Knoxville, TN (PRWEB) October 29, 2013
Dr. Jennifer Payne, an expert on genetics research and mood disorders, visited Brookhaven Retreat October 15-16. Dr. Payne’s visits enable her to oversee the psychiatry team, discuss complex client cases and contribute her expertise to women’s mental health treatment. During her visit, she shared relevant information about the influences of hormones and genetics on mood disorders.
Dr. Payne studies the genetic and epigenetic influences on women’s mood disorders. Mood disorders clearly run in families and genetic influences are stronger in bipolar disorder than major depression. Despite this, science has been unable to identify a clear gene related to increased risk.
Mood disorders are believed to be the effect of a combination of biological susceptibility and emotional influences such as stress, hormones, head trauma or drug use. Although women have twice the rate of major depression as men, this difference is limited to the reproductive time between puberty and menopause. Before and after this time period, women exhibit no difference in depression rates from men. Because of this, cyclical hormone changes are thought to significantly contribute to mood disorders and mental health issues.
The timing of mood disorder symptoms can determine if a woman’s disorder is hormone related. If a woman’s illness is indeed hormone related, hormonal treatments may be used to stabilize mood, though other non-hormonal treatments may be recommended as well.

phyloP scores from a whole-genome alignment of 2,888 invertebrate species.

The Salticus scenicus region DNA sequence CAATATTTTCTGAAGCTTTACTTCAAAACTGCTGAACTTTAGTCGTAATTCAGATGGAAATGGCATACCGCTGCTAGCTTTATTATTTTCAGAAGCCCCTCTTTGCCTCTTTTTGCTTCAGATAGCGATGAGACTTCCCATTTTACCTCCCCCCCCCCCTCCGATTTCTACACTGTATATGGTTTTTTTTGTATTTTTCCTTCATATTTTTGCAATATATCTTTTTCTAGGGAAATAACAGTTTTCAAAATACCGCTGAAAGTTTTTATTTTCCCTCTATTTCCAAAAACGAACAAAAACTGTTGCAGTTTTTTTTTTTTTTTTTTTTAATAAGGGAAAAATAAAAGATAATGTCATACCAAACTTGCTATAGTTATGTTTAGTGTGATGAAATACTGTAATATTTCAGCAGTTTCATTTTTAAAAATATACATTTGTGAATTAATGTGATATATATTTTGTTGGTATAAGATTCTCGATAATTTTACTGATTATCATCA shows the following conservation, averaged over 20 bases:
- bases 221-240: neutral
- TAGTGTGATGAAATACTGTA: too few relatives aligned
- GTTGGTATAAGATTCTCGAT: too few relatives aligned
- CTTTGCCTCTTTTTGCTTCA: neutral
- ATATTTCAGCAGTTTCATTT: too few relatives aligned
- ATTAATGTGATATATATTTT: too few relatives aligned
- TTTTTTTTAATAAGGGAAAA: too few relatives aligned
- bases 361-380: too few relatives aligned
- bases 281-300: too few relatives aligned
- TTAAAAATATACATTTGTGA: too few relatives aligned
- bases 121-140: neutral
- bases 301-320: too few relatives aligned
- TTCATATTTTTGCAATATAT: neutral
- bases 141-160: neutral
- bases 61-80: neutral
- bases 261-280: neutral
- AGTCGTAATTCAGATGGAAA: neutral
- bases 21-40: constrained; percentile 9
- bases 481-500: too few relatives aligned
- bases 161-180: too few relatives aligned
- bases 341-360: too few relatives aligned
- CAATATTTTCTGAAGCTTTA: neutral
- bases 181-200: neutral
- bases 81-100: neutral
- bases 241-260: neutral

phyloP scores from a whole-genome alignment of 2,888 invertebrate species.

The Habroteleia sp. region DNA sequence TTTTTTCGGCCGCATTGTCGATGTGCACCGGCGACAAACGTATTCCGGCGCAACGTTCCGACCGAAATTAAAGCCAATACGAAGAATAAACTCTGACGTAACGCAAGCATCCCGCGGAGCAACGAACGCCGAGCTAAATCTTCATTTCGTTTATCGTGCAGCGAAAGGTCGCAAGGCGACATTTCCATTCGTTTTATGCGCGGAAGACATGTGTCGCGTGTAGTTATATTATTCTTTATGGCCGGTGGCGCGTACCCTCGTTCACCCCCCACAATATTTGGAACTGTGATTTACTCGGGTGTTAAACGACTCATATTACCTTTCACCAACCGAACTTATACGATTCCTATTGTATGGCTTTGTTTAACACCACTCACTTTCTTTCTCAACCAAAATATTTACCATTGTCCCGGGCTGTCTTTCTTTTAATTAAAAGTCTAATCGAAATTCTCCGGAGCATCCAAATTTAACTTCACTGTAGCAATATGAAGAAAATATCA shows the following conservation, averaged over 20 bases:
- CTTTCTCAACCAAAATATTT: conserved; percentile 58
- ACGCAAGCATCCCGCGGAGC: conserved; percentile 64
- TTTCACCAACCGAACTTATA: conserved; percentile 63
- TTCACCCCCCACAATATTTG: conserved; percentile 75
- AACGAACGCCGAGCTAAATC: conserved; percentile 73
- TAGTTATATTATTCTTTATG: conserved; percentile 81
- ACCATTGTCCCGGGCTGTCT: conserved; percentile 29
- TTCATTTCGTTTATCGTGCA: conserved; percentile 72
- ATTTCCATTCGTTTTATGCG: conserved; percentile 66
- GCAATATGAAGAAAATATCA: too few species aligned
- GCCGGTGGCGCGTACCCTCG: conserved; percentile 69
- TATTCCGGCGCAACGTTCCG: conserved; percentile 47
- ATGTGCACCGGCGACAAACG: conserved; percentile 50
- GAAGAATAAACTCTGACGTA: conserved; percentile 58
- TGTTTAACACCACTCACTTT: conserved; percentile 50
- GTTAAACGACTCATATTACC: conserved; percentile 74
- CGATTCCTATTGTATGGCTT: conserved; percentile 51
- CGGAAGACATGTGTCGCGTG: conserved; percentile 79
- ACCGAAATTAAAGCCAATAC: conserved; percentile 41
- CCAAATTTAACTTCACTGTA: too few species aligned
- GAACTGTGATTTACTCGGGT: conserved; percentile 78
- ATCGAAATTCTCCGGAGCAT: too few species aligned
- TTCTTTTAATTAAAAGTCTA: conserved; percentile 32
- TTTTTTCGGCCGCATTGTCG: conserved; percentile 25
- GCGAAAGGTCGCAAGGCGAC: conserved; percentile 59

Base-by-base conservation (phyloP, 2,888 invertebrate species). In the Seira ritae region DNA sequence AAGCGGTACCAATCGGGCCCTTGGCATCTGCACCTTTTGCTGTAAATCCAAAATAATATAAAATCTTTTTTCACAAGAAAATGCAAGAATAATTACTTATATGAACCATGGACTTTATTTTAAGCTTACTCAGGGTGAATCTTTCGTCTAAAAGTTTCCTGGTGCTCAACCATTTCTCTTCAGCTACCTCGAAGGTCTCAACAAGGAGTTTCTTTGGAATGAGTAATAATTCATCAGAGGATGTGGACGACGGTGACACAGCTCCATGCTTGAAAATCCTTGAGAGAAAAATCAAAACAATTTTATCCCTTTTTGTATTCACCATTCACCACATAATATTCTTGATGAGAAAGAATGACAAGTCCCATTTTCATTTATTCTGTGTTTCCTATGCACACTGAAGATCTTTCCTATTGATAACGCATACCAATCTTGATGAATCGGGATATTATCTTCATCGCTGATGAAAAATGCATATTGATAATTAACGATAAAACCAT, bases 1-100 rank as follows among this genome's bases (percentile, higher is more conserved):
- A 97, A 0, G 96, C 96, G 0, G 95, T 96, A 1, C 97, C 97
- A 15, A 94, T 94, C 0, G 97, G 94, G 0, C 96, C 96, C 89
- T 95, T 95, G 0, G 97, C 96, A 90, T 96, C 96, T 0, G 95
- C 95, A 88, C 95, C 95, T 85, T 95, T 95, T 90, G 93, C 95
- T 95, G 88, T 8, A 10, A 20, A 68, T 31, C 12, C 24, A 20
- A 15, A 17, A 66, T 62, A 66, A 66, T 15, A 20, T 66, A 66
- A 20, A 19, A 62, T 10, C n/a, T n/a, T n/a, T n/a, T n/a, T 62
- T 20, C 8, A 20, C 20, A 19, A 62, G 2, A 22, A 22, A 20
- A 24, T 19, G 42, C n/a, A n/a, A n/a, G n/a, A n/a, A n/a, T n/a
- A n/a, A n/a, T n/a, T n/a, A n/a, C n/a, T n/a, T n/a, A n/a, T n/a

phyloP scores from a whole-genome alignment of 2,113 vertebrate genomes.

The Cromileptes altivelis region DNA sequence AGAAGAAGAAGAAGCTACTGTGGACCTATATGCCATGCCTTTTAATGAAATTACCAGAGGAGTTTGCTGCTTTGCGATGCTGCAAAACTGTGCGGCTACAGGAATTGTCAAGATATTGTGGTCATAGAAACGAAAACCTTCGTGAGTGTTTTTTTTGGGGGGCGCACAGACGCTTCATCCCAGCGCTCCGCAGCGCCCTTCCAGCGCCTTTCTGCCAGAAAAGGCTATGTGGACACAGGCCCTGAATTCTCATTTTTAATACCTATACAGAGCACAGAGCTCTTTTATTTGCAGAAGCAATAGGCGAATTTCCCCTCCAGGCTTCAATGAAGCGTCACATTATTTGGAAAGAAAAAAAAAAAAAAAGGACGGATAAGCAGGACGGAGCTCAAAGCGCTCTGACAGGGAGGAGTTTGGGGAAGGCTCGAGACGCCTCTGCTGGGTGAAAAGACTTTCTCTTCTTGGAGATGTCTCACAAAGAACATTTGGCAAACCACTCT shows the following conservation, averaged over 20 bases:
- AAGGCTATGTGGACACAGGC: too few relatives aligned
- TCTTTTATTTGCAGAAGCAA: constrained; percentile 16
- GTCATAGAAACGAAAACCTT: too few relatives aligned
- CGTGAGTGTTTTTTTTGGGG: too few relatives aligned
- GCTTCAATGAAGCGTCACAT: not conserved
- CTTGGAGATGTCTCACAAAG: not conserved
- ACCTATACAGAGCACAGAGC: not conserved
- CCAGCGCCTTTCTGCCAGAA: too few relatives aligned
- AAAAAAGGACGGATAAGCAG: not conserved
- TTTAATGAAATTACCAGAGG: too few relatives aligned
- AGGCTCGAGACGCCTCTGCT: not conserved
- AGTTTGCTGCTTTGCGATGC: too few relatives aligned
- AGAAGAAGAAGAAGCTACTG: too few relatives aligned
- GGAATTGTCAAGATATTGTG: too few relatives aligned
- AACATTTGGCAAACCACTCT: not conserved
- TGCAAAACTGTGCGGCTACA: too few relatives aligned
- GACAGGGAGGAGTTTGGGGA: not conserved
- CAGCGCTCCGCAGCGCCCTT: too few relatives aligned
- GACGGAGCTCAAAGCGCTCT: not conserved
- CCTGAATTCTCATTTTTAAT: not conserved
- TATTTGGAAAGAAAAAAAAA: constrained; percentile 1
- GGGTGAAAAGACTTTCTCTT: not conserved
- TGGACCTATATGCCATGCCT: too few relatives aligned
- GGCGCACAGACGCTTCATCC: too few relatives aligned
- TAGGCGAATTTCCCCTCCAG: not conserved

Most women who have underlying mood disorders experience stronger mood symptoms related to hormonal fluctuations. In any mood disorder, women are at increased risk for mood changes during the premenstrual and postpartum time periods.
Women who destabilize premenstrually can address this risk during treatment. It is also important to follow women at risk for depression and mood disorders very closely during the pregnancy and postpartum period.
Emotional sensitivity to hormonal fluctuations appears to be a marker for more difficult to treat illnesses. One study reported that women are more prone to relapse of mental illness when they experienced stronger premenstrual symptoms. Even at-risk women who take medication during pregnancy experience a greater risk of postpartum depression and must be followed very closely during and after pregnancy.
An increased awareness of genetic and hormonal risk factors could help women prepare for the possibility of a mood disorder. Dr. Payne is currently working to find the epigenetic and genetic markers associated with postpartum depression by isolating and studying a group of women who experienced postpartum depression shortly after giving birth.
It is important for all women to be vigilant of the genetic and hormonal influences that could affect their mental health throughout life. With knowledge of individual risk factors and periods of vulnerability, women are able to take their mental health in hand and get appropriate treatment as soon as necessary.
About Brookhaven Retreat
Brookhaven Retreat is a women's treatment center nestled on a naturally beautiful 48-acre site secluded in the foothills of the Great Smoky Mountains. It has helped hundreds of women across the United States overcome depression, trauma, anxiety, substance use and a range of other behavioral health challenges. Brookhaven’s Founder, Jacqueline Dawes, has predicated its gender-specific treatment on “healing emotional breakage” for women. In this way, she has established a sanctuary and a place where women can feel safe, secure and cared for by a staff of highly trained professionals.